Once ores were discovered, man began shaping it into useful items like cups, bowls and plates. It didn’t take long for man’s artistic nature to want to make these objects beautiful. Prior to metal, shells, stones, bones and animals skins were used in creating objects of beauty. Even primitive man created jewelry.
I love this bird that was created by drilling three holes into a stone and then attaching the metal parts. The other piece has color and dimension in the metal. I think both show the artist’s creativity and skill.
Long ago people decorated the doors of churches with elegantly created metal hinges and handles. Metal workers were hired to create beautiful chalices, crosses and candlesticks for the church. Wealthy Romans paid for metal art pieces to hang on the walls of their homes in addition to creating decorative cups and candlesticks for their personal use. The wealthy Egyptians adorned themselves with jewelry made from gold and silver. These pieces included precious stones such as lapis and amethyst.
I find it exciting to see metals used with wood, cloth, and stone. It expands the uses and the realm of creativity. Clock makers were experts in combining metal with wood not only in making the clock work, but in making the clock on object of beauty.
Metal art has become popular and is seen in many stores and art festivals. A little research showed that Pablo Picasso was interested in using metal as an art form and experimented with it. Tools for working with metal have made creating unusual pieces easier and has allowed the creative mind to expand. So, once art festivals return, I hope you’ll spend some time admiring the metal pieces of art.
I love Dr. Seuss books and used them in teaching. Every year I taught a unit on discrimination, and I read The Sneetches to my students. It’s a story about the Star Belly Sneetches and the Plain Belly Sneetches. Each thought they were the best ones on the beaches. In the end, they learned a Sneetch is a Sneetch and stars on bellies don’t matter.
Ted Geisel was born in 1904 and died in 1991. He went to Dartmouth College and is said to have written racist books. A man who wrote the Sneetches could not have been a racist. Knowing the time period he lived in, racism was common and if he did write racists books while in college, he changed. Education and life experiences can correct one’s faulty thinking of his youth.
He also wrote The Lorax which is an environmental book. I loaned my copy to the science teacher who read it to her students. The Sneetches and The Lorax both added to our students’ education in a fun way that they remembered.
I was privileged to sit on my local school board years ago, and I remember parents wanting certain books banned. As a teacher, I had a parent that wanted not only his child not to read a book, but to prevent all the students from reading it. I am against banning books. People should be free to decide for themselves if a book is appropriate for themselves or their family. By the way, my student was allowed to read something else. No problem, that was standard policy.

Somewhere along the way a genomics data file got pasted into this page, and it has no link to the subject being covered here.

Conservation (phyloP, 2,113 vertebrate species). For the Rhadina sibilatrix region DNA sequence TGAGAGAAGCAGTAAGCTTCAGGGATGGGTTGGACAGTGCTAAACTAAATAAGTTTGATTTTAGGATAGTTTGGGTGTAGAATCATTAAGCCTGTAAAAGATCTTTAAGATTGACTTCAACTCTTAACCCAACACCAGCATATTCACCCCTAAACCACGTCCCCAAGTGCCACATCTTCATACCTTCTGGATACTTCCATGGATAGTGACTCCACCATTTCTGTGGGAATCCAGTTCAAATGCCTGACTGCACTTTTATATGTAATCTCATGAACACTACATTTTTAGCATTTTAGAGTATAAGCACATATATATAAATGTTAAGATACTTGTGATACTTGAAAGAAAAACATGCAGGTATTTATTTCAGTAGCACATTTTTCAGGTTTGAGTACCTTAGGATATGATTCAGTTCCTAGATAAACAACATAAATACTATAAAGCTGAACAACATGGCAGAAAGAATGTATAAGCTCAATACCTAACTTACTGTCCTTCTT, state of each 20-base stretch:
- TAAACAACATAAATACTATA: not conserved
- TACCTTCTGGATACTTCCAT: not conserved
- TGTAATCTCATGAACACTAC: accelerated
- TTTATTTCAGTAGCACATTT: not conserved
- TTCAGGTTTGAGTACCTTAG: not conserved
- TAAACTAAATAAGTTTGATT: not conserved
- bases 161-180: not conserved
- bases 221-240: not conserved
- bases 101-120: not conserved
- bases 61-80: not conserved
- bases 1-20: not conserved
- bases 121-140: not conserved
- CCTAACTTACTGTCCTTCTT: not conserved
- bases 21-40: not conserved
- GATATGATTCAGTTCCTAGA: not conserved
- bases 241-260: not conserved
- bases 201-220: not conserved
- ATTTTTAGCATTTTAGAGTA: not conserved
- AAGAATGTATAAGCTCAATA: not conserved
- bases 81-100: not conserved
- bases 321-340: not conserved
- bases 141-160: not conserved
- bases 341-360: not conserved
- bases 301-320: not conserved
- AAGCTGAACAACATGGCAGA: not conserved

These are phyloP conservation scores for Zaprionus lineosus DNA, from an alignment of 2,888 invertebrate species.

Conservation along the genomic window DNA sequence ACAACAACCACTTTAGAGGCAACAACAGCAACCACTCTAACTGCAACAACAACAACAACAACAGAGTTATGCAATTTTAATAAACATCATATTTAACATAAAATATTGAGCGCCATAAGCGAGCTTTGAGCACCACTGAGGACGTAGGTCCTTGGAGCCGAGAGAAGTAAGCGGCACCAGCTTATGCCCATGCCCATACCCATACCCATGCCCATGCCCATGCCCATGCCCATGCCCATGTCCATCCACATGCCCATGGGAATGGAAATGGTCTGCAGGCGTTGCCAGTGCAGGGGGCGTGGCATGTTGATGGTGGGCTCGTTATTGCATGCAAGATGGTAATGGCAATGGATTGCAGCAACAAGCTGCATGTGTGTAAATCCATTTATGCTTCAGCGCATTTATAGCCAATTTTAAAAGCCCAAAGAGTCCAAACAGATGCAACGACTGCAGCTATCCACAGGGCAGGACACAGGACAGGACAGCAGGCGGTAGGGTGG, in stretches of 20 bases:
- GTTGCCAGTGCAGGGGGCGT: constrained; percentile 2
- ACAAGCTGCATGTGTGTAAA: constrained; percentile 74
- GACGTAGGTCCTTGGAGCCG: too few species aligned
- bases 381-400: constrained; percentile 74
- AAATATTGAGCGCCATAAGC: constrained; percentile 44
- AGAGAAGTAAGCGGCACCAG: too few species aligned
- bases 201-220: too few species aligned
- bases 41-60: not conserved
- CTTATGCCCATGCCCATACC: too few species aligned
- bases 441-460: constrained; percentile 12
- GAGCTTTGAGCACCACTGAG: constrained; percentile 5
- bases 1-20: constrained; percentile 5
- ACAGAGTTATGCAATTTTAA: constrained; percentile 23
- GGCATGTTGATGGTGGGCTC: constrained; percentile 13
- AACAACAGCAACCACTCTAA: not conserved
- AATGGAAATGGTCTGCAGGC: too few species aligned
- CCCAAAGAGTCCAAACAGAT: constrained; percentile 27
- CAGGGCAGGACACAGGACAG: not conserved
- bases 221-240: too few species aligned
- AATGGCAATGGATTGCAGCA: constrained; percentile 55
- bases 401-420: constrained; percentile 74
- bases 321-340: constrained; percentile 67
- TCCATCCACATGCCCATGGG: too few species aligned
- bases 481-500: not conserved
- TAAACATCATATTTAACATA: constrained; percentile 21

Dr. Martin Luther King wrote in his I Have A Dream speech that he dreamed of people being judged by the content of their character. I think The Sneetches clearly show Ted Geisel’s character.
Valentine’s Day is celebrated throughout the world with a variety of traditions.
As a child I loved Valentine’s Day because of the cards. Today the kids get candy along with the cards, but we just exchanged cards. I can remember looking over each card carefully and deciding who to give each one to. When we exchanged them at school, it was quiet while we read the cards’ special messages. It’s a nice memory. Of course cupcakes and punch are also a part of the nice memory.
In Japan it is customary for women to give chocolate to the men in their lives. The quality of the chocolate determines the quality of the relationship. A co-worker would be given chocolate of lesser quality than chocolate given to a sweetheart.
I grew up hearing the expression, She or he wears his heart on his sleeve. In South Africa, girls literally pin the names of their sweethearts on their sleeve. I read that some men do the same.
I think the people of Finland and Estonia have a wonderful February 14 tradition. They call it Friends Day and remember friends with cards and gifts. We teach our children to remember friends with kindness on Valentine’s Day by the card exchange at school, and adults do remember their friends with a card or small gift on this day.
Today is a special day to tell others you love them. There is a lot of love in the world and we need to remember that. Let us focus on loving each other and being thankful for all the things we love like animals, food, books, flowers, etc. The list is long! Happy Valentine’s Day to all my friends!
Groundhog Day falls midway between the winter and spring solstice. People eager for spring to arrive wanted to know just how long they had to wait for warm temperatures. Like many of our American traditions, it was the German settlers who brought the idea of watching an animal on February 2 to determine if the animal saw its shadow. A sunny day was certain to mean there would be six more weeks of winter.